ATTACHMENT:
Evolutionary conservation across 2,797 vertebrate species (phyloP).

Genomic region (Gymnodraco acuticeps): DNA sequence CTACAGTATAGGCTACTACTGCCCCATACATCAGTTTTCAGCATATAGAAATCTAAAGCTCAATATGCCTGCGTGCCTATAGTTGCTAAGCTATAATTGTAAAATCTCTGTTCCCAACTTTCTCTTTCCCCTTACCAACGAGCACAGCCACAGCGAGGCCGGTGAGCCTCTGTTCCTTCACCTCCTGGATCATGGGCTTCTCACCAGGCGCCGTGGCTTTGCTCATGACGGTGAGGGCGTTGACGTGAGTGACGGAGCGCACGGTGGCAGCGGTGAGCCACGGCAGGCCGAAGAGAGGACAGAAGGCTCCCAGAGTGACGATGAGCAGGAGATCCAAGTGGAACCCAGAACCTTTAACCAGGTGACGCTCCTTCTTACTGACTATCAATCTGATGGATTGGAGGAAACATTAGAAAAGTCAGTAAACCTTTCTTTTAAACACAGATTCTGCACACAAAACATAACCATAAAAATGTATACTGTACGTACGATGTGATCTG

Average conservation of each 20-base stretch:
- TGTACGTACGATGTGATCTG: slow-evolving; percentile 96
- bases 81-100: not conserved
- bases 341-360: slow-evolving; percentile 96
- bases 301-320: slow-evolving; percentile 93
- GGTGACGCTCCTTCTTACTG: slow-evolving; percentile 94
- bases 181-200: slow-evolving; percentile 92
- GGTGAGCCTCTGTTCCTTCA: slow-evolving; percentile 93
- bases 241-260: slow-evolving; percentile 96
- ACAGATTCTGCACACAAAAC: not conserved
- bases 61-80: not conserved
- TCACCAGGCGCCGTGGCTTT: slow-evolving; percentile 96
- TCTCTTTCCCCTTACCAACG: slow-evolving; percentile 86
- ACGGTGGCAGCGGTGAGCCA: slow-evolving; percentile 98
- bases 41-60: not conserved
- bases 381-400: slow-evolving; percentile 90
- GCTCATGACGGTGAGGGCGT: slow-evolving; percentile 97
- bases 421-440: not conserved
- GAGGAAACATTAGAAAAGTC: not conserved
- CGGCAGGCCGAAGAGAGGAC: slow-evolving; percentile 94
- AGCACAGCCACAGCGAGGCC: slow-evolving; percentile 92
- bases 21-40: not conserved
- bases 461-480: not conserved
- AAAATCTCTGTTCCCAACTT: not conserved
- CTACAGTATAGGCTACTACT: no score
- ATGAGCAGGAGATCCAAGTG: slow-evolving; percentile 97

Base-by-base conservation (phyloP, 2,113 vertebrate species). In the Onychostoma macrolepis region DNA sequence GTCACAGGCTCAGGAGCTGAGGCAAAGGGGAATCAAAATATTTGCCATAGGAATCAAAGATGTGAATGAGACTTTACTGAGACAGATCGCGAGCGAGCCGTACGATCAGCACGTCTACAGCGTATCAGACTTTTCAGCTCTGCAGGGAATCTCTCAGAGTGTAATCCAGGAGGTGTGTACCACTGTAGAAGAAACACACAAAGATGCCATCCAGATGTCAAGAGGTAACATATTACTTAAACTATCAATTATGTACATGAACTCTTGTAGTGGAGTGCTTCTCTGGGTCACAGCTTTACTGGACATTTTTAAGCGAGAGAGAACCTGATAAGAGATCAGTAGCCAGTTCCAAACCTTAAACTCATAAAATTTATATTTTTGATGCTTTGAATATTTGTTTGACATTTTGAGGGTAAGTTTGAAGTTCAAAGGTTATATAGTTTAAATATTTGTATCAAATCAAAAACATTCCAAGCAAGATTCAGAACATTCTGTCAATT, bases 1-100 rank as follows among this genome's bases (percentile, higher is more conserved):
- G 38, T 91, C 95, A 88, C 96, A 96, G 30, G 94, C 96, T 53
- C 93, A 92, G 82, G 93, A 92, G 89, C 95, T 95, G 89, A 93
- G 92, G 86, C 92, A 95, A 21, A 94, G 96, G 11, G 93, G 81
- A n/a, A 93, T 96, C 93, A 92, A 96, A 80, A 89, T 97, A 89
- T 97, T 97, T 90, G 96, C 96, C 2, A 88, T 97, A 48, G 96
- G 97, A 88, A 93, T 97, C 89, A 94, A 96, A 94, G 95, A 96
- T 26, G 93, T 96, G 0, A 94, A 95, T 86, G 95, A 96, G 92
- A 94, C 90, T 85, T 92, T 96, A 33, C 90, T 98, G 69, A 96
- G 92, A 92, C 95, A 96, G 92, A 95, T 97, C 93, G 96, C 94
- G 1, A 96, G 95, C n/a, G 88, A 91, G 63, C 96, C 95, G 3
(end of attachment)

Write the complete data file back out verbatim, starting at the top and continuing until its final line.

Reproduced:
Evolutionary conservation across 2,797 vertebrate species (phyloP).

Genomic region (Gymnodraco acuticeps): DNA sequence CTACAGTATAGGCTACTACTGCCCCATACATCAGTTTTCAGCATATAGAAATCTAAAGCTCAATATGCCTGCGTGCCTATAGTTGCTAAGCTATAATTGTAAAATCTCTGTTCCCAACTTTCTCTTTCCCCTTACCAACGAGCACAGCCACAGCGAGGCCGGTGAGCCTCTGTTCCTTCACCTCCTGGATCATGGGCTTCTCACCAGGCGCCGTGGCTTTGCTCATGACGGTGAGGGCGTTGACGTGAGTGACGGAGCGCACGGTGGCAGCGGTGAGCCACGGCAGGCCGAAGAGAGGACAGAAGGCTCCCAGAGTGACGATGAGCAGGAGATCCAAGTGGAACCCAGAACCTTTAACCAGGTGACGCTCCTTCTTACTGACTATCAATCTGATGGATTGGAGGAAACATTAGAAAAGTCAGTAAACCTTTCTTTTAAACACAGATTCTGCACACAAAACATAACCATAAAAATGTATACTGTACGTACGATGTGATCTG

Average conservation of each 20-base stretch:
- TGTACGTACGATGTGATCTG: slow-evolving; percentile 96
- bases 81-100: not conserved
- bases 341-360: slow-evolving; percentile 96
- bases 301-320: slow-evolving; percentile 93
- GGTGACGCTCCTTCTTACTG: slow-evolving; percentile 94
- bases 181-200: slow-evolving; percentile 92
- GGTGAGCCTCTGTTCCTTCA: slow-evolving; percentile 93
- bases 241-260: slow-evolving; percentile 96
- ACAGATTCTGCACACAAAAC: not conserved
- bases 61-80: not conserved
- TCACCAGGCGCCGTGGCTTT: slow-evolving; percentile 96
- TCTCTTTCCCCTTACCAACG: slow-evolving; percentile 86
- ACGGTGGCAGCGGTGAGCCA: slow-evolving; percentile 98
- bases 41-60: not conserved
- bases 381-400: slow-evolving; percentile 90
- GCTCATGACGGTGAGGGCGT: slow-evolving; percentile 97
- bases 421-440: not conserved
- GAGGAAACATTAGAAAAGTC: not conserved
- CGGCAGGCCGAAGAGAGGAC: slow-evolving; percentile 94
- AGCACAGCCACAGCGAGGCC: slow-evolving; percentile 92
- bases 21-40: not conserved
- bases 461-480: not conserved
- AAAATCTCTGTTCCCAACTT: not conserved
- CTACAGTATAGGCTACTACT: no score
- ATGAGCAGGAGATCCAAGTG: slow-evolving; percentile 97

Base-by-base conservation (phyloP, 2,113 vertebrate species). In the Onychostoma macrolepis region DNA sequence GTCACAGGCTCAGGAGCTGAGGCAAAGGGGAATCAAAATATTTGCCATAGGAATCAAAGATGTGAATGAGACTTTACTGAGACAGATCGCGAGCGAGCCGTACGATCAGCACGTCTACAGCGTATCAGACTTTTCAGCTCTGCAGGGAATCTCTCAGAGTGTAATCCAGGAGGTGTGTACCACTGTAGAAGAAACACACAAAGATGCCATCCAGATGTCAAGAGGTAACATATTACTTAAACTATCAATTATGTACATGAACTCTTGTAGTGGAGTGCTTCTCTGGGTCACAGCTTTACTGGACATTTTTAAGCGAGAGAGAACCTGATAAGAGATCAGTAGCCAGTTCCAAACCTTAAACTCATAAAATTTATATTTTTGATGCTTTGAATATTTGTTTGACATTTTGAGGGTAAGTTTGAAGTTCAAAGGTTATATAGTTTAAATATTTGTATCAAATCAAAAACATTCCAAGCAAGATTCAGAACATTCTGTCAATT, bases 1-100 rank as follows among this genome's bases (percentile, higher is more conserved):
- G 38, T 91, C 95, A 88, C 96, A 96, G 30, G 94, C 96, T 53
- C 93, A 92, G 82, G 93, A 92, G 89, C 95, T 95, G 89, A 93
- G 92, G 86, C 92, A 95, A 21, A 94, G 96, G 11, G 93, G 81
- A n/a, A 93, T 96, C 93, A 92, A 96, A 80, A 89, T 97, A 89
- T 97, T 97, T 90, G 96, C 96, C 2, A 88, T 97, A 48, G 96
- G 97, A 88, A 93, T 97, C 89, A 94, A 96, A 94, G 95, A 96
- T 26, G 93, T 96, G 0, A 94, A 95, T 86, G 95, A 96, G 92
- A 94, C 90, T 85, T 92, T 96, A 33, C 90, T 98, G 69, A 96
- G 92, A 92, C 95, A 96, G 92, A 95, T 97, C 93, G 96, C 94
- G 1, A 96, G 95, C n/a, G 88, A 91, G 63, C 96, C 95, G 3